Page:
The following, though written five years ago, still seems relevant enough today to merit quoting. It comes from my favorite contemporary historian, Eric Hobsbawm — specifically his short book On Empire: America, War, and Global Supremacy (New York/London: The New Press, 2008):
“Frankly, I can’t make sense of what has happened in the United States since 9/11 that enabled a group of political crazies to realize long-held plans for an unaccompanied solo performance of world supremacy. I believe it indicates a growing crisis within American society, which finds expression in the most profound political and cultural division within that country since the Civil War, and a sharp geographical division between the globalized economy of the two seaboards, and the vast resentful hinterland, the culturally open big cities and the rest of the country. Today a radical right-wing regime seeks to mobilize “true Americans” against some evil outside force and against a world that does not recognize the uniqueness, the superiority, the manifest destiny of America. What we must realize is that America global policy is aimed inward, not outward, however great and ruinous its impact on the rest of the world. It is not designed to produce either empire or effective hegemony. Read more
From the Chicago Reader (November 10, 2006). — J.R.
Pere Portabella: Cinema From the Spanish Underground
The first North American retrospective of Catalan filmmaker Pere Portabella started last week at the Gene Siskel Film Center, and it’s one of the year’s biggest cultural events. None of his films has ever been screened in Chicago, and none has ever been released anywhere on DVD or VHS. All five of his features are showing here (though none of his ten shorts), and if you don’t see them now, chances are you never will.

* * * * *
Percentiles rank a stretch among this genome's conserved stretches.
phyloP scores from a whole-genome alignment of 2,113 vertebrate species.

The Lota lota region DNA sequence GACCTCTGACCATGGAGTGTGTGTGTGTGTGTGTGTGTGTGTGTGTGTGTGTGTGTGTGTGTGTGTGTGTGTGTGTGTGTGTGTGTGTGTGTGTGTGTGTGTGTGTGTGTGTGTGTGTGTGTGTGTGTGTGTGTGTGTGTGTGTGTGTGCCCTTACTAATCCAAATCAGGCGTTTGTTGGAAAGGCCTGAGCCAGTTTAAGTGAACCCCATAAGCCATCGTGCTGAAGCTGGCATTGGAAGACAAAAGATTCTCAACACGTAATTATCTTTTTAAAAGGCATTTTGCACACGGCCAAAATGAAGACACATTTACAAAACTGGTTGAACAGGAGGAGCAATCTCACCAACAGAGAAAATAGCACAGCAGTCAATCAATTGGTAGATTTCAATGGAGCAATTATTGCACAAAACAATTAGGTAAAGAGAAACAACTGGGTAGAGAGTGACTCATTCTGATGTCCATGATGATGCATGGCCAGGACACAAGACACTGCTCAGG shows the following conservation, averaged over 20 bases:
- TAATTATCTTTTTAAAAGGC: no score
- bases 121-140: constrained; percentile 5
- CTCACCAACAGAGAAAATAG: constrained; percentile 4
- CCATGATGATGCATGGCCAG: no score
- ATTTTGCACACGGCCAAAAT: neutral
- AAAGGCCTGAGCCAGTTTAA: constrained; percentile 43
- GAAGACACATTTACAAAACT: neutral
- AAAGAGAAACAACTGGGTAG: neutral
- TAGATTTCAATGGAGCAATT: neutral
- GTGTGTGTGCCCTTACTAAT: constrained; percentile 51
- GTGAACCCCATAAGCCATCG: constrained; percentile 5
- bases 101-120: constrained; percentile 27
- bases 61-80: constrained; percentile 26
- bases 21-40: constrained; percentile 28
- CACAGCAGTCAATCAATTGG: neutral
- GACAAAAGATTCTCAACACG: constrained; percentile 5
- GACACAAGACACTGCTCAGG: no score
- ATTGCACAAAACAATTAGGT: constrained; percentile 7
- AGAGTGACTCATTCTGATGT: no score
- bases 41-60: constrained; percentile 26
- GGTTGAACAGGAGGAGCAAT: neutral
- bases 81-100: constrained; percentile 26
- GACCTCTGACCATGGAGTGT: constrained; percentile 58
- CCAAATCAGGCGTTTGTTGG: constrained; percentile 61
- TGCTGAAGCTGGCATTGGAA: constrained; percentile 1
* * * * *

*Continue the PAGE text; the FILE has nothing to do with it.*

Most of Portabella’s films can be classified as experimental, though they have little in common with the films usually given that label, which tend to be nonnarrative and shot in 8- or 16-millimeter or on video. All of his features are in 35-millimeter and use narrative, though they never tell a complete story. They all have rich sound tracks that go in and out of sync with the images, sometimes reinforcing what we see, sometimes contradicting it. They all drift smoothly, often unexpectedly, from narrative to reverie and from fiction to documentary, interjecting rude shocks along the way. They’re full of comic incongruities as well as creepy interludes, and they’re all intensely physical experiences — sounds and images that assault or caress. Read more
Thom Loree, one of Robin Wood’s dearest friends, has sent me the following, and kindly given me permission to reproduce it here. This list was dictated to Robin’s friend John Anderson two days before he died. (Correction, 1/7/10: Thom has informed me that he misunderstood the date; this list was in fact composed “a few weeks” before Robin died, not two days, although he was already “gravely ill at the time”.) Rio Bravo was clearly in the number one slot; the others weren’t ranked, and are given in the order in which he dictated them. –J.R.
Either I Can’t Sleep or I Don’t Want to Sleep Alone (Robin wasn’t articulating well, but probably the former)
Ruggles of Red Gap or Make Way for Tomorrow
The Reckless Moment or Letter from an Unknown Woman
Angel Face (something of a surprise, this)
The Seven Samurai
Le Crime de Monsieur Lange or La Règle du jeu
Thom adds: “No Hitchcock, curiously enough.”